Learn about NiFi processors

Reviewing the list of available NiFi processors can help you better understand the capabilities of the out-of-the-box processors.

See what processors are available

To create an effective data flow, you must understand what types of processors are available and what they are suited for. NiFi contains many processors that are available out of the box. These provide capabilities to ingest data from different systems, route, transform, process, split, and aggregate data and also distribute data to many systems. The number of processors increases in almost every Apache NiFi release.

For the complete list of NiFi processors available in this release, see the list of Supported NiFi Processors.

Get more information for a processor

Each processor has multiple properties and relationships, and it can be challenging to remember how all of the different pieces work for the processor. You can review a processor’s usage information by right-clicking the processor and choosing the View usage menu item.

Work with attributes

Each FlowFile is created with several attributes, and these attributes change over the life of the FlowFile. The concept of a FlowFile provides three primary benefits:

  • It enables you to make routing decisions in the flow so that FlowFiles that meet certain criteria can be handled differently than other FlowFiles. This is done using the RouteOnAttribute and similar processors.

  • Attributes are used to configure processors in such a way that the configuration of the processor is dependent on the data itself. For instance, the PutFile processor uses the attributes to know where to store each FlowFile, while the directory and filename attributes may be different for each FlowFile.

  • Attributes provide valuable context about the data. This is useful when reviewing the provenance data for a FlowFile. You can search for provenance data that match specific criteria, and it also enables you to view this context when inspecting the details of a Provenance Event. By doing this, you gain valuable insight as to why the data was processed one way or another, by glancing at this context that is carried along with the content.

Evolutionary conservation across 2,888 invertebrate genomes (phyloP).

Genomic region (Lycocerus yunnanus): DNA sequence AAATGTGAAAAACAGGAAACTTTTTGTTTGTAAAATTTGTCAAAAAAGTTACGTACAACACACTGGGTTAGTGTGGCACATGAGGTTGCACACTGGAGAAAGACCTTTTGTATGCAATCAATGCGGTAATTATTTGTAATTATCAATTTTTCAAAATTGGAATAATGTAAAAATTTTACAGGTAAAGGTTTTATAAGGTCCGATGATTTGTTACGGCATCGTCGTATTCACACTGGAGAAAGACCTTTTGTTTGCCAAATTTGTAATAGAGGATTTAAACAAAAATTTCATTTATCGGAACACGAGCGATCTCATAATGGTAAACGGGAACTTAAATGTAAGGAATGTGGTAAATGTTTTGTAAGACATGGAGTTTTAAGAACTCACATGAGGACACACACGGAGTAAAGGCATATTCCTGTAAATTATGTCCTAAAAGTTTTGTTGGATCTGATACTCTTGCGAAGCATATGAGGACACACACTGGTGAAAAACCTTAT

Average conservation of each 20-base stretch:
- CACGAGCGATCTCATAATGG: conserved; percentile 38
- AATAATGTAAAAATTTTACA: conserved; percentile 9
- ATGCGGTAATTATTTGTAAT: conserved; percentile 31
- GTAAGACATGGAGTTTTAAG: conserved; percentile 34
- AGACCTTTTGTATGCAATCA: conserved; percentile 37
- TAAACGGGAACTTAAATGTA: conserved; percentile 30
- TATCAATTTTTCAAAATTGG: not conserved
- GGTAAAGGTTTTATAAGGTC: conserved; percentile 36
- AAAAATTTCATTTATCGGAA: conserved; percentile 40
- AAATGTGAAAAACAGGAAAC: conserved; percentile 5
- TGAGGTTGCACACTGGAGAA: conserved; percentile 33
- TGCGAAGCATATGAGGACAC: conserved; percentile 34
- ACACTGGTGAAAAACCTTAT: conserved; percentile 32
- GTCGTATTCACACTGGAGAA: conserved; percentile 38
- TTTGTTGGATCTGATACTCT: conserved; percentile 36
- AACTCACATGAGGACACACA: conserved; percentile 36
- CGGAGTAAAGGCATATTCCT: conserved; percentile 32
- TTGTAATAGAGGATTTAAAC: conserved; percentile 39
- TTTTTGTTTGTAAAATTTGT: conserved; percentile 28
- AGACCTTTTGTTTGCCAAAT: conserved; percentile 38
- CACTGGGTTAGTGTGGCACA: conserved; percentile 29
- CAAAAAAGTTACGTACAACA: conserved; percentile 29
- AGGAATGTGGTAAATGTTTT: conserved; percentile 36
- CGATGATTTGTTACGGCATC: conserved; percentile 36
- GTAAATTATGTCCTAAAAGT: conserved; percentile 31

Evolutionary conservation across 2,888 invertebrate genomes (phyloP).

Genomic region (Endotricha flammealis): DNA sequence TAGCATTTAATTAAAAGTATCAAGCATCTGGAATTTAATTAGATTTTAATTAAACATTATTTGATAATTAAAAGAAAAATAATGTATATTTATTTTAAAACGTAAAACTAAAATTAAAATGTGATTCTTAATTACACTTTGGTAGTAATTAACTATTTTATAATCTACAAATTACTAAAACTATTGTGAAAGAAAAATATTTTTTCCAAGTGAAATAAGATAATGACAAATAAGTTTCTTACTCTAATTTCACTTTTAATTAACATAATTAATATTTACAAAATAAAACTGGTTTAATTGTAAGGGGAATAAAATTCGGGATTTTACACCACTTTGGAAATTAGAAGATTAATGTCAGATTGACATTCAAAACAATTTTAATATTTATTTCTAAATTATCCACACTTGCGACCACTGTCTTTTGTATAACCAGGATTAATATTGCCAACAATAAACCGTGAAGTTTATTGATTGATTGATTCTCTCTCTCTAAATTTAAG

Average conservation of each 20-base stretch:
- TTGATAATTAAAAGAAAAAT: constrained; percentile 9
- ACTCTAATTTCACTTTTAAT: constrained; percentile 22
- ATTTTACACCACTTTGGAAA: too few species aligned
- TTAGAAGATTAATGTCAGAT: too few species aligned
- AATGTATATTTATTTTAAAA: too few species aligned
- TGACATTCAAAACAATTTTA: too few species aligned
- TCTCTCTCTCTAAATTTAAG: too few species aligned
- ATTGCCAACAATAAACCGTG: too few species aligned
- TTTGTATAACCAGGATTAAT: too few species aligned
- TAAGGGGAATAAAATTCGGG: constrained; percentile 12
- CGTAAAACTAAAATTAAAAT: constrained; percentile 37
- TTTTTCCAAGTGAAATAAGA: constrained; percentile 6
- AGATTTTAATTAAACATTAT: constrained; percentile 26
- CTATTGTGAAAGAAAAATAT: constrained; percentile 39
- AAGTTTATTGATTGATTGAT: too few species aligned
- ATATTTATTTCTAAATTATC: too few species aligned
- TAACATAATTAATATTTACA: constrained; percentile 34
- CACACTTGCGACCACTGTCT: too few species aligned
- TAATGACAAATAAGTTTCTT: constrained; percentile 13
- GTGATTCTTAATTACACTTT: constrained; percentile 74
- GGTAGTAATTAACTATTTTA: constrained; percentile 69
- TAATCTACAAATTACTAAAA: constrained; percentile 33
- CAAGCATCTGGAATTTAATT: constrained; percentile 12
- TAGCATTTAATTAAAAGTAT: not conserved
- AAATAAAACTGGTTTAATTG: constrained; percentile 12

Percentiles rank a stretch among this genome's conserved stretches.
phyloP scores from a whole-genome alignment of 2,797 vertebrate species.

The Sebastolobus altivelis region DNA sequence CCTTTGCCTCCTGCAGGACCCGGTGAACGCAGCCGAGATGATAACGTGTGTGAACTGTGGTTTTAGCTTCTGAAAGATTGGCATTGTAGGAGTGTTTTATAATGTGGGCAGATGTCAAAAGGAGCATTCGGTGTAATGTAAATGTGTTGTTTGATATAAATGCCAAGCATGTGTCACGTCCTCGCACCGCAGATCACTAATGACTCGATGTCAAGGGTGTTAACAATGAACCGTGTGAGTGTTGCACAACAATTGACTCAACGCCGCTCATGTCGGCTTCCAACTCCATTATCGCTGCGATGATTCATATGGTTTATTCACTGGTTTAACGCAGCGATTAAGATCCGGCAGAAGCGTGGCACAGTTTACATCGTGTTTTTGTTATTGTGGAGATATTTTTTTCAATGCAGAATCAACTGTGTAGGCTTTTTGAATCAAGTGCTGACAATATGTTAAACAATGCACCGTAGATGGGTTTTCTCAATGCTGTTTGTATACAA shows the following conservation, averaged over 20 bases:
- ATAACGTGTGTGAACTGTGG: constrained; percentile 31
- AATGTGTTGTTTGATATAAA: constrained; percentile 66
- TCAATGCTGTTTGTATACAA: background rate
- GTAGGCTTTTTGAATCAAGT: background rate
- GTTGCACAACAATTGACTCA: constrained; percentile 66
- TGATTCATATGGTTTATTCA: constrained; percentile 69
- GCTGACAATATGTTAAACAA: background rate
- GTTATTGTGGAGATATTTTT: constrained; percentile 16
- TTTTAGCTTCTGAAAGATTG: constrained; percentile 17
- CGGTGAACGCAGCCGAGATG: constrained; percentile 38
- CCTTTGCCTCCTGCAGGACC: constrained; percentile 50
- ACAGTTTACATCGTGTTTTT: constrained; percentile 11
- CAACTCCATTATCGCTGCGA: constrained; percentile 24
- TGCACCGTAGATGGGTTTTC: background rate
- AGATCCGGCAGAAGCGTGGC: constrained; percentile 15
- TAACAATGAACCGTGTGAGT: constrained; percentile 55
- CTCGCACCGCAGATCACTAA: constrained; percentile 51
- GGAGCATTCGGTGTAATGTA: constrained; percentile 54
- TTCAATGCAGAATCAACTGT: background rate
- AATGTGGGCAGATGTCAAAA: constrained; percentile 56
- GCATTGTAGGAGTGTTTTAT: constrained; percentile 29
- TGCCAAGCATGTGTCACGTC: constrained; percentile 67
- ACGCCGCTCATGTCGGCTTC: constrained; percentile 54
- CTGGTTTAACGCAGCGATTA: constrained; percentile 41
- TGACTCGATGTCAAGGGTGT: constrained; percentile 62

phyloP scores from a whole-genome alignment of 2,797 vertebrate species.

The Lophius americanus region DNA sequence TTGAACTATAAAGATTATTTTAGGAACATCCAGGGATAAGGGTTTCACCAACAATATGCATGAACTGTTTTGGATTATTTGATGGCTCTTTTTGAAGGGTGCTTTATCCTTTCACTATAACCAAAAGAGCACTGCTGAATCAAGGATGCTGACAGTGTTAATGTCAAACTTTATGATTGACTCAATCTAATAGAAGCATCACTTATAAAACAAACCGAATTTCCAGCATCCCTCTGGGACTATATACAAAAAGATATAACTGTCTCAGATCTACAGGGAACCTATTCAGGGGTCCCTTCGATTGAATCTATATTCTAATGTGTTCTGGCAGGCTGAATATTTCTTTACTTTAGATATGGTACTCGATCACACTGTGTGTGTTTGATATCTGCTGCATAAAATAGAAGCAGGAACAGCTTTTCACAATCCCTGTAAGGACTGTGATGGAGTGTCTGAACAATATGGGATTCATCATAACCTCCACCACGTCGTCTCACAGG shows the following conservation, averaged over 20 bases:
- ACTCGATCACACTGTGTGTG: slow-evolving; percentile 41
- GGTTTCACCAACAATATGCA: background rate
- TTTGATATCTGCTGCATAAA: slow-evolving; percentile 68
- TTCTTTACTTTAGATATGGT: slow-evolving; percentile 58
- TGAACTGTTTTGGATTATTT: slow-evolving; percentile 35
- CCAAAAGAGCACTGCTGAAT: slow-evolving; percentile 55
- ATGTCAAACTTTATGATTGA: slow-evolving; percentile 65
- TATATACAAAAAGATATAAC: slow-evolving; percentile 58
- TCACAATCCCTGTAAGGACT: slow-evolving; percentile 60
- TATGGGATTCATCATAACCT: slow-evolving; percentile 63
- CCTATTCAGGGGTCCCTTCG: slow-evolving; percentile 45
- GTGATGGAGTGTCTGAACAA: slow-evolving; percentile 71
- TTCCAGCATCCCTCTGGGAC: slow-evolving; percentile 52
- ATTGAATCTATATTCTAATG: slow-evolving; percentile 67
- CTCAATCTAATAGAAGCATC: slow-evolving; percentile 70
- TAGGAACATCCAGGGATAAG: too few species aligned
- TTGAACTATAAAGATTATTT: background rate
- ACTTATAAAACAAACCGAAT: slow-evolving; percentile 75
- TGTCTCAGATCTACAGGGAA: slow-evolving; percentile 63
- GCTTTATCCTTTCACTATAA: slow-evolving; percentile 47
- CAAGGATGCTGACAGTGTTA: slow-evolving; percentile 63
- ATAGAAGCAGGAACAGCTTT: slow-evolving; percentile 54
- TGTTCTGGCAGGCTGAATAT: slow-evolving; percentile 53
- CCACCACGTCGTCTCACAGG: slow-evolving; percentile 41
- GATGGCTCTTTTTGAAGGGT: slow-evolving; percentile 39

Each FlowFile has a minimum set of attributes called Common Attributes:

A filename that can be used to store the data to a local or remote file system.
The name of a directory that can be used to store the data to a local or remote file system.
A Universally Unique Identifier that distinguishes the FlowFile from other FlowFiles in the system.
The date and time at which the FlowFile entered the system (that is, was created). The value of this attribute is a number that represents the number of milliseconds since midnight, Jan. 1, 1970 (UTC).
Any time that a FlowFile is cloned, merged, or split, this results in a 'child' FlowFile being created. As those children are then cloned, merged, or split, a chain of ancestors is built. This value represents the date and time at which the oldest ancestor entered the system. Another way to think about this is that this attribute represents the latency of the FlowFile through the system. The value is a number that represents the number of milliseconds since midnight, Jan. 1, 1970 (UTC).
This attribute represents the number of bytes taken up by the FlowFile’s content.

To extract attributes, add user-defined attributes, route FlowFiles based on their attributes, or perform other complex tasks with the help of attributes, see Working With Attributes in the Apache NiFi Getting Started Guide for details.